The R&D Tax Incentive is cut by half

In the Budget we got the following announcement…

From 1 July 2018, companies with turnover of $20 million or more, the rate of the R&D tax offset will depend on the R&D expenditure as a proportion of total expenditure for the year.

The current rate for these entities is 38.5%. As the company tax rate for these guys is generally 30% the actual tax saving is 8.5% of R&D expenditure… but now:

  • If less than 2% of an entity’s expenses are R&D expenses, the rate will be 34% (or a 4% benefit);
  • If between 2% and 5% of an entity’s expenses are R&D expenses, the rate will be 36.5%;
  • If between 5% and 10% of an entity’s expenses are R&D expenses, the rate will be 39%; and
  • If more than 10% of an entity’s expenses are R&D expenses, the rate will be 42.5%

This all assumes the company has a tax rate of 30%. If the tax rate is 27.5% all these rates are reduced by 2.5%.

As you can see, if your R&D spend is less than 5% of the company’s total spend this is a substantial reduction in the offset. If the R&D spend is less than 2% of the company’s total spend, the benefit of claiming the R&D Tax Incentive falls to just 4% of the amount the company claims.

But the costing show how few companies spend more than 2% of their expenditure on R&D. The most recent Tax Expenditure Statement that came out two months ago say that the cost of providing the R&D Tax Incentive is a loss of $720 million in tax each year.

The budget costing say this change will increase taxes by between $305million and $395 million a year.

This means these changes reduce the amount handed out through this incentive by half… ouch


Remember that if you don’t like this budget there is an alternative… The Opposition…

The facts…

A taxpayer has a discretionary trust and the trust owns a share in a company that runs an accounting practice. The taxpayer is paid a salary of $250,000 for his work in the accounting practice. The profits of the company are paid to the discretionary trust and are generally around $60,000 but this is distributed to the taxpayer’s spouse and two adult kids at University.

The taxpayer also owns a series of rental properties that are negatively geared with losses of $60,000. The taxpayer sold one of the properties and made a gain of $100,000.

The taxpayer has an SMSF. As the taxpayer has substantial property holdings outside super they hold only listed shares in the SMSF. The fund has $1 million in listed share, returning $50,000 of fully franked dividends. The taxpayer makes a $25,000 deductible super contribution each year.

The taxpayer pays $5,000 for personal tax advice and lodging their return.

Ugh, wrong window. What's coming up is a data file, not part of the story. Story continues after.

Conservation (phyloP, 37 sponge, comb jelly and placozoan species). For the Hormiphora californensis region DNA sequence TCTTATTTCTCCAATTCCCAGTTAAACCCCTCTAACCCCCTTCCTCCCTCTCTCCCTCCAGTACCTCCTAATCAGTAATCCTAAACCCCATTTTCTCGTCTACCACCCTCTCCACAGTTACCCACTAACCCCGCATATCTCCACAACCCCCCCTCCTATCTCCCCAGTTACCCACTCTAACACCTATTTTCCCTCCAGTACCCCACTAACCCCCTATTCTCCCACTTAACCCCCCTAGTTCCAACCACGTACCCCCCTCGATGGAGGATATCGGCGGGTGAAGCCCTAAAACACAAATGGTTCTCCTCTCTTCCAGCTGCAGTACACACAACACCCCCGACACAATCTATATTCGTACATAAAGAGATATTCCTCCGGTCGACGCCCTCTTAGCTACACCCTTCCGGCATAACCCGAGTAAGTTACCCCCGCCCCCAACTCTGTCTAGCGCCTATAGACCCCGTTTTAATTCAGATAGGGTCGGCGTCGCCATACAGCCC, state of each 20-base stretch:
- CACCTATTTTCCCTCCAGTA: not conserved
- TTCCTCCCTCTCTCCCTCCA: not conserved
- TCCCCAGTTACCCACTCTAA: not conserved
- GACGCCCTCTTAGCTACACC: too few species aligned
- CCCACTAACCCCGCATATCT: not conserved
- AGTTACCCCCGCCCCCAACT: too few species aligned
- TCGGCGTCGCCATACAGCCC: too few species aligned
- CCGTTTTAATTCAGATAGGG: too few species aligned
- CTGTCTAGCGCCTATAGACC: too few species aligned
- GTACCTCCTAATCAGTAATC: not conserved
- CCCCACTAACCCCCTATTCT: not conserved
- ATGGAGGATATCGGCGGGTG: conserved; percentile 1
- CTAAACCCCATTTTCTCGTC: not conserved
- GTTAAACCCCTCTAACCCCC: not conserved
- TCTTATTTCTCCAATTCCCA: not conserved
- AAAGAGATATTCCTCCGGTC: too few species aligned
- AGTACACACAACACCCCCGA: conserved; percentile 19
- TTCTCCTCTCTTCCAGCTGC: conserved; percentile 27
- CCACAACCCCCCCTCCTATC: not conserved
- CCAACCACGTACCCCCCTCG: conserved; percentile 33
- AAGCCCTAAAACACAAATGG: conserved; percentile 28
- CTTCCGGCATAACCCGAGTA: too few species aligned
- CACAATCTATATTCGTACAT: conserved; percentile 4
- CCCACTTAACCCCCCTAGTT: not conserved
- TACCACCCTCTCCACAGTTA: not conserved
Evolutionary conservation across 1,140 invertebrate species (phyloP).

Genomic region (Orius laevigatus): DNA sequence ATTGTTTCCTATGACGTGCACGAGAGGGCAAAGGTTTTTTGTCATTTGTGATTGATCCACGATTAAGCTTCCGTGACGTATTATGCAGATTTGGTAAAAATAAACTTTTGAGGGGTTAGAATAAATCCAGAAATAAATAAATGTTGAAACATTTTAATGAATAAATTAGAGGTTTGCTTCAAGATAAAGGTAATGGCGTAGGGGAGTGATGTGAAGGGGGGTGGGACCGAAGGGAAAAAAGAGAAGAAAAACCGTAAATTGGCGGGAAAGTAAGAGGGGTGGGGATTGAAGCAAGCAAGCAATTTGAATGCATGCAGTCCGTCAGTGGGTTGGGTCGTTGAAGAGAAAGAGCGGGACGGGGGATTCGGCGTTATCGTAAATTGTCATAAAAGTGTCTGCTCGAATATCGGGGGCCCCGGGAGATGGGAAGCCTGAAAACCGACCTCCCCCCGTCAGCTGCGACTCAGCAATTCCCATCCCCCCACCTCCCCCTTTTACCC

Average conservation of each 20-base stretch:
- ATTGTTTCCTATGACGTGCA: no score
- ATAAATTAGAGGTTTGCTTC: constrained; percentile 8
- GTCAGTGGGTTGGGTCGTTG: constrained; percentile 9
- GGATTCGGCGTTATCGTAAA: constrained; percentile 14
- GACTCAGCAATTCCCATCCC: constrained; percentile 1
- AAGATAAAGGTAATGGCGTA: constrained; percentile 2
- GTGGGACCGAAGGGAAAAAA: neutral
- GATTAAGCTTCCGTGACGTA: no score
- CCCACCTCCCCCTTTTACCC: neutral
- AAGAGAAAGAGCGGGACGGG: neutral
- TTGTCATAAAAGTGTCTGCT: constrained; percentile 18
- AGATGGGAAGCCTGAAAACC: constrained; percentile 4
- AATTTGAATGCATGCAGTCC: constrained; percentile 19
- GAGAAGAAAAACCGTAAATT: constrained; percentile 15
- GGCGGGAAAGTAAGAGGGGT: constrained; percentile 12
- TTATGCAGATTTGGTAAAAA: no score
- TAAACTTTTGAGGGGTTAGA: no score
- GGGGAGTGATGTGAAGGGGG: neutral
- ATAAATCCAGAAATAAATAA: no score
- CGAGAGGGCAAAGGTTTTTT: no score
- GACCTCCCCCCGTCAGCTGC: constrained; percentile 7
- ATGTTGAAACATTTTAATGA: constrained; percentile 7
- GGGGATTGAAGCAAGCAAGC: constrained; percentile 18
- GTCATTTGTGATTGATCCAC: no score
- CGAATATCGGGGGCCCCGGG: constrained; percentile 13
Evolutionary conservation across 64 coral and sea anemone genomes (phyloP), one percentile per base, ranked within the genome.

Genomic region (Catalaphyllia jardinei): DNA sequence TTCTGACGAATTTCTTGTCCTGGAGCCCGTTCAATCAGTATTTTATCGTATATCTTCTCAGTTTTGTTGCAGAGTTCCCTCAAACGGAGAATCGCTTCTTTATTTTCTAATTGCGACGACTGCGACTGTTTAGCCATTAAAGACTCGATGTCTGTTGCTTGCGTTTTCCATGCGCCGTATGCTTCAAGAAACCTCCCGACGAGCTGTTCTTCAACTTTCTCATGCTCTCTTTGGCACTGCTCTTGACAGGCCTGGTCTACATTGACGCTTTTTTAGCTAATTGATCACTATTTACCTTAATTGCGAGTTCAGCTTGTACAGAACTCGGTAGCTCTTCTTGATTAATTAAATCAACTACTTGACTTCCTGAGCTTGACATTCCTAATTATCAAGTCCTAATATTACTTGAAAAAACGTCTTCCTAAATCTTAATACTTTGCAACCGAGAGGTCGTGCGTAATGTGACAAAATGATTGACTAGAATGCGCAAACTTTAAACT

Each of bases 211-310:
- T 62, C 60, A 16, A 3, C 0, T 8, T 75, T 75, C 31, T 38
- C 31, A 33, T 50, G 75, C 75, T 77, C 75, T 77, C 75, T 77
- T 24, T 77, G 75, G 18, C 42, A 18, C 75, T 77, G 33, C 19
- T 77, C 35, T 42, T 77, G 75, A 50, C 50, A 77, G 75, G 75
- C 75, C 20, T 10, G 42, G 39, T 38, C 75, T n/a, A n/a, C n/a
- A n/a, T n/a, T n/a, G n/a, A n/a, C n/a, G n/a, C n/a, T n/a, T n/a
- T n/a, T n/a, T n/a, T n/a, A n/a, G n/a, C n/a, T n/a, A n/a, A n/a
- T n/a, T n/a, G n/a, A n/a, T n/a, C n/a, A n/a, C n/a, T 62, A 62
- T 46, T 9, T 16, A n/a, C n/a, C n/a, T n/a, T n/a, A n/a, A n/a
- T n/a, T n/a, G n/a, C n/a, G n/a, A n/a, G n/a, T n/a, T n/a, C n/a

The effect if at the next election we get el Presidente Shorten…

The $60,000 profit paid to the discretionary trust was distributed $20,000 to the spouse and the children. Each would pay (almost) no tax now, but under the new tax arrangement proposed by the Opposition the Discretionary Trust Distribution Minimum Tax would apply 30% ($18,000).

$18,000 more Tax

The tax on the $250,000 salary will be increased by the Opposition from 47% to 49%, which is an increase of 2%. But in addition, under the Opposition’s announcements, the taxpayer is denied $2,000 of deductions for tax advice, $25,000 of deductions of super contributions and $60,000 from the losses on the rental properties.

Before these changes, the taxable income was $163,000 ($250,000 – $60,000 – $25,000 – $2,000) but now the taxable income is $250,000. The tax was about $47,000 but it rises to over $87,000.

$40,000 more tax

The sale of the shares for the capital gain of $100,000 was reduced to $50,000 and was (mostly) taxed at 47% so the tax was a bit less than $23,000. But now as the Opposition is reducing the CGT discount from 50% to 25%, the gain is only reduced to $75,000 with tax of $36,750

$14,000 more tax

Finally, under the Opposition’s announcements, the SMSF will lose its refundable tax credits of $15,000 each year.

$15,000 more tax

Total – $87,000 more tax each year


Beer, Tax Cuts and Fairness

Sent this into a newspaper that will be screaming about unfair tax cuts tomorrow. Let’s see if they publish it. UPDATE… They did (it’s near the bottom of the page –

Five men decided to split the $100 beer tab based what they earn (one in each 20% grouping based on income) and on the Aussie tax system.

That meant the first paid $0, the second paid $2, the third and fourth paid $14 each, and the fourth paid $70.

The bar owner gave them a $20 refund and based it on what they had paid already.

Therefore, the first got no refund, the second got 40 cents, the third and fourth got $2.4 and the fifth got just under $15.

The media ran headline saying how the refund was inappropriately skewed to the rich and how the refund should be split $4 each. Which is the fairest way to split a refund of this beer tab… or a tax reduction?